Building the future of EU strategic foresight – Speech by Vice-President Šefčovič at the annual conference of the European Policy and Strategy Analysis System

(Co-operators:
Photographer: Jennifer Jacquemart

European Union, 2020
Source: EC – Audiovisual Service)

This article is brought to you in association with the European Commission.


“Check against delivery”

First of all, my thanks to President Sassoli for his kind words, and to Anthony Teasdale for helping to reinforce the ESPAS community over the past few years.

It is crucial that we work together across EU institutions – and also with our partners – to build a resilient Union in the face of significant long-term challenges and palpable uncertainty.

We cannot expect the future to become less disruptive. Recent months have taught us that we need to equip ourselves with the means to tackle whatever challenges may arise, while keeping a political eye on any warning signs on the horizon.

This is what strategic foresight is about. Anticipatingexploring – and ultimately, acting, in a collaborative manner.

At the start of the mandate, even before COVID-19 emerged, President von der Leyen had asked me to lead our efforts to put strategic foresight at the heart of EU policy making.

It now forms part of our toolbox and helps us prepare major initiatives, by keeping the long-term objective of boosting resilience at the core of our short-term decision-making across all policy areas.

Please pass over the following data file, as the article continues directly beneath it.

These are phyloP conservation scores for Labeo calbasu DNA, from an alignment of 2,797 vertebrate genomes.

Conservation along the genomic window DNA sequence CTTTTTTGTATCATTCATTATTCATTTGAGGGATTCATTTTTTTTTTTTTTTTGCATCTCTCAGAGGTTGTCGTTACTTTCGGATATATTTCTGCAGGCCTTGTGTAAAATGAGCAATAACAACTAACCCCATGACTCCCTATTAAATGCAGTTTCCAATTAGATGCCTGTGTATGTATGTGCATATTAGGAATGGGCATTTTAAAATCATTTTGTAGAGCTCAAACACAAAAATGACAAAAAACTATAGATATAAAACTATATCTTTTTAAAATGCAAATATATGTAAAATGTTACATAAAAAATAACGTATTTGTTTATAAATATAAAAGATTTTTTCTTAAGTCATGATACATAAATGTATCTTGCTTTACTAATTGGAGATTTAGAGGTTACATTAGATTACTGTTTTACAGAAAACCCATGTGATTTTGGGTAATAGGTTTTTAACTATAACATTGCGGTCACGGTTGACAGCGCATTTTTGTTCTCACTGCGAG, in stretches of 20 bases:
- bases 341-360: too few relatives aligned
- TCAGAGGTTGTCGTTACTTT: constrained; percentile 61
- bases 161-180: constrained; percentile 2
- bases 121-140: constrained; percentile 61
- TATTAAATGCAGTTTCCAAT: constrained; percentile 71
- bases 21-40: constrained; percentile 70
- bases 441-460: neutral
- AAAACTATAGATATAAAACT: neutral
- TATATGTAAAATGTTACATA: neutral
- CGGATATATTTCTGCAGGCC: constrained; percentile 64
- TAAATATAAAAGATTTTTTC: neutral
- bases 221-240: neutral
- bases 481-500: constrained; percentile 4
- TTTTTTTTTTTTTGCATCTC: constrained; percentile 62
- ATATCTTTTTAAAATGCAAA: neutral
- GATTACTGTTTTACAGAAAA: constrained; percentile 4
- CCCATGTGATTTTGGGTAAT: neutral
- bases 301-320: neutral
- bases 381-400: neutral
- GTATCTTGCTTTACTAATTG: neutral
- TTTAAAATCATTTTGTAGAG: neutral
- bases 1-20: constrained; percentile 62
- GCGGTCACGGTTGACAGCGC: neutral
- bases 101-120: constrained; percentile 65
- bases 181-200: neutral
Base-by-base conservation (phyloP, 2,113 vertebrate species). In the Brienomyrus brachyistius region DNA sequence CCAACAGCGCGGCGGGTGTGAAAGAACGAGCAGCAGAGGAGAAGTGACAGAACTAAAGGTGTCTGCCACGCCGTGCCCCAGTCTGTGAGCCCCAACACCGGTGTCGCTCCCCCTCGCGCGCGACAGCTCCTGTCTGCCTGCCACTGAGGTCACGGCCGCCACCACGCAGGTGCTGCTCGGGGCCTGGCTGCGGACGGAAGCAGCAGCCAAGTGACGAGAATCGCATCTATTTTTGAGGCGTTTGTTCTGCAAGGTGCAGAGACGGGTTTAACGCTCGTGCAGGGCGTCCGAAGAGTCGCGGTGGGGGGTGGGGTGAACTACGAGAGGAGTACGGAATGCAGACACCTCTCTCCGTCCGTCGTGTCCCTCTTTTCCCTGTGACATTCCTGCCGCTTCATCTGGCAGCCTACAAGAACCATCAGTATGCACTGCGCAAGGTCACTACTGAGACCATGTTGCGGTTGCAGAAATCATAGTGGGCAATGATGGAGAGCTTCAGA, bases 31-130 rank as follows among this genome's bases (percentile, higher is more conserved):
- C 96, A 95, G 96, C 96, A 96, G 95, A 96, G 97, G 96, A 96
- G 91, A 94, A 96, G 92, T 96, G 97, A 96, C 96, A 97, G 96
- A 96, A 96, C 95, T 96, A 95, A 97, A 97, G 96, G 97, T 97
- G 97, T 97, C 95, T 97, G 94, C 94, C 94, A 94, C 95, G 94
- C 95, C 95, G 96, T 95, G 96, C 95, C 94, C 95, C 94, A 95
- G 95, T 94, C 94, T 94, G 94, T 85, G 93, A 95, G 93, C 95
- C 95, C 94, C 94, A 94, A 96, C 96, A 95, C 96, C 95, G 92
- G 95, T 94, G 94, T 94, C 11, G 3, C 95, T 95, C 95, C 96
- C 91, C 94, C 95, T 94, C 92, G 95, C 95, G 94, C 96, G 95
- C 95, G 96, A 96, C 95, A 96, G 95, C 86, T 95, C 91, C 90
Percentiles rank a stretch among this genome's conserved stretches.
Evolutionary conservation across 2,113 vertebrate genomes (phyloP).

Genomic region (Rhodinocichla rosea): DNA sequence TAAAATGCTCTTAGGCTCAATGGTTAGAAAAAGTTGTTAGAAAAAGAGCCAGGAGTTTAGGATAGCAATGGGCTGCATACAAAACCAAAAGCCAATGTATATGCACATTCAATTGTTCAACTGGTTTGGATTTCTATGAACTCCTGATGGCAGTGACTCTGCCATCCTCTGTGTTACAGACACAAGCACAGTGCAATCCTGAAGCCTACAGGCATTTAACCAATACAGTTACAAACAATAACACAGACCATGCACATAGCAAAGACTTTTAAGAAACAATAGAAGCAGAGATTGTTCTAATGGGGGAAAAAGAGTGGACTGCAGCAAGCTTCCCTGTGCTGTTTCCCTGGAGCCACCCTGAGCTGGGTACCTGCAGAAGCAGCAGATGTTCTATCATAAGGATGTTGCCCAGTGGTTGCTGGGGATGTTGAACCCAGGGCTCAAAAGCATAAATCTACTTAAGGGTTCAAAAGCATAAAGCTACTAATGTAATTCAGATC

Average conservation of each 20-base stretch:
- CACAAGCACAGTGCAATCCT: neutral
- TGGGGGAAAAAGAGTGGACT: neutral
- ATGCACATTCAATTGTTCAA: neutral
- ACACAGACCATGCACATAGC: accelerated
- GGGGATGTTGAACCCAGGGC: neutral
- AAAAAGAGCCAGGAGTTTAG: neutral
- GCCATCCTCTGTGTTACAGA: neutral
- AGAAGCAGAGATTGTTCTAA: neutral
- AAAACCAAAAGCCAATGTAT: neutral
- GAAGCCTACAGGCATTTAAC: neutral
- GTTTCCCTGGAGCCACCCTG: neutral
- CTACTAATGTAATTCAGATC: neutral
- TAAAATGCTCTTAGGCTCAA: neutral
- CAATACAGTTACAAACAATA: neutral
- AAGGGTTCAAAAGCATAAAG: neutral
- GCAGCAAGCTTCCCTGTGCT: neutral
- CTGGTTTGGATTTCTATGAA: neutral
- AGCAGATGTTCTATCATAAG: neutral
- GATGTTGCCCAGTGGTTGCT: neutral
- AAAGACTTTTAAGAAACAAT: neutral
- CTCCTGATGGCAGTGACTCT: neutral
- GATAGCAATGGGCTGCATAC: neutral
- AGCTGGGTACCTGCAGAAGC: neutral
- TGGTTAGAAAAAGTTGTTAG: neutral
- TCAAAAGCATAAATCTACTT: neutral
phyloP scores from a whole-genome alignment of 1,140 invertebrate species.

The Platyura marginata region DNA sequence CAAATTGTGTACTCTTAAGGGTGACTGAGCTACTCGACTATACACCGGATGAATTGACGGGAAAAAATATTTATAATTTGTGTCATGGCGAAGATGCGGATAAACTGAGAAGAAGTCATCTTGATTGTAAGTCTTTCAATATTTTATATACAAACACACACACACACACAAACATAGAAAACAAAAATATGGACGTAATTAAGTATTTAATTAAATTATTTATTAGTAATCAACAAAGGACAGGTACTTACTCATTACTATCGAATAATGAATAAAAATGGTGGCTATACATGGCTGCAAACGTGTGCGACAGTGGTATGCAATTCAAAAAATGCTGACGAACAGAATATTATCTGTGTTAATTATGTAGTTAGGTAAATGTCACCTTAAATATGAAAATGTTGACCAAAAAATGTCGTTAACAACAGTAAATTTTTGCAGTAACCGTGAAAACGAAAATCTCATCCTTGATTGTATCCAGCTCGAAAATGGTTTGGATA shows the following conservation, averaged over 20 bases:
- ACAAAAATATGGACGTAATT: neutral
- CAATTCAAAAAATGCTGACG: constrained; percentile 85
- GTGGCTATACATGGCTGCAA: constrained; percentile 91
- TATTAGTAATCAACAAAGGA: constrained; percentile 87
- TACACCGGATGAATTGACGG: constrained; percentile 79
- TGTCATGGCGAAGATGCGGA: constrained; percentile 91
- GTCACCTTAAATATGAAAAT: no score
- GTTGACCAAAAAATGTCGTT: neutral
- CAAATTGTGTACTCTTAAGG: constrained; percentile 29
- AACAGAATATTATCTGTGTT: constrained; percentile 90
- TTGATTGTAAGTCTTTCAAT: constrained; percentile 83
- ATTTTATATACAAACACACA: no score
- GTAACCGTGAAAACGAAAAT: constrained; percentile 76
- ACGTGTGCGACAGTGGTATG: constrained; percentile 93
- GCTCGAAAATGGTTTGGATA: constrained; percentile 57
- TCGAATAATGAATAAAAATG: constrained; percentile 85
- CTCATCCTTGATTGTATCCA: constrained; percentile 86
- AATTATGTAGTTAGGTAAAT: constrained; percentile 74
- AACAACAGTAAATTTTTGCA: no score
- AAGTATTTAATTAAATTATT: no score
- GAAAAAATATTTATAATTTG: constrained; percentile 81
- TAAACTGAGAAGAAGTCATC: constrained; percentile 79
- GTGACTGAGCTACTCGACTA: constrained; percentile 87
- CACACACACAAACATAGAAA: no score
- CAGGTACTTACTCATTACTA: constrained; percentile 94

Before the pandemic, we were aware of the challenges posed by changing climate, facing our liberal democracies, or created by new technologies. COVID-19 has accelerated many of these mega-trends.

For instance, hyper-connectivity. As soon as the pandemic hit, over a third of the EU’s labour force shifted to teleworking. Global internet traffic surged by almost 40 percent between February and mid-April.

Meanwhile, the amount of data generated worldwide is set to grow to around 175 billion terabytes by 2025.

And yet, we live in an attention economy. As a recent JRC study showed, our attention online is a precious commodity and most of the information we consume is shaped and curated by algorithms.

According to the same study, 48 percent of Europeans use social media daily or almost daily. While these platforms have revolutionised the way we experience politics – by engaging more people – they also allow for the rapid dissemination of polarising and unreliable information. This negatively impacts our democracies.

In fact, democracies are in the minority globally for the first time since 2001 – according to the V-Dem Institute, down from 55 percent of countries ten years ago to 48 percent today. The competition between political systems is fiercer than ever.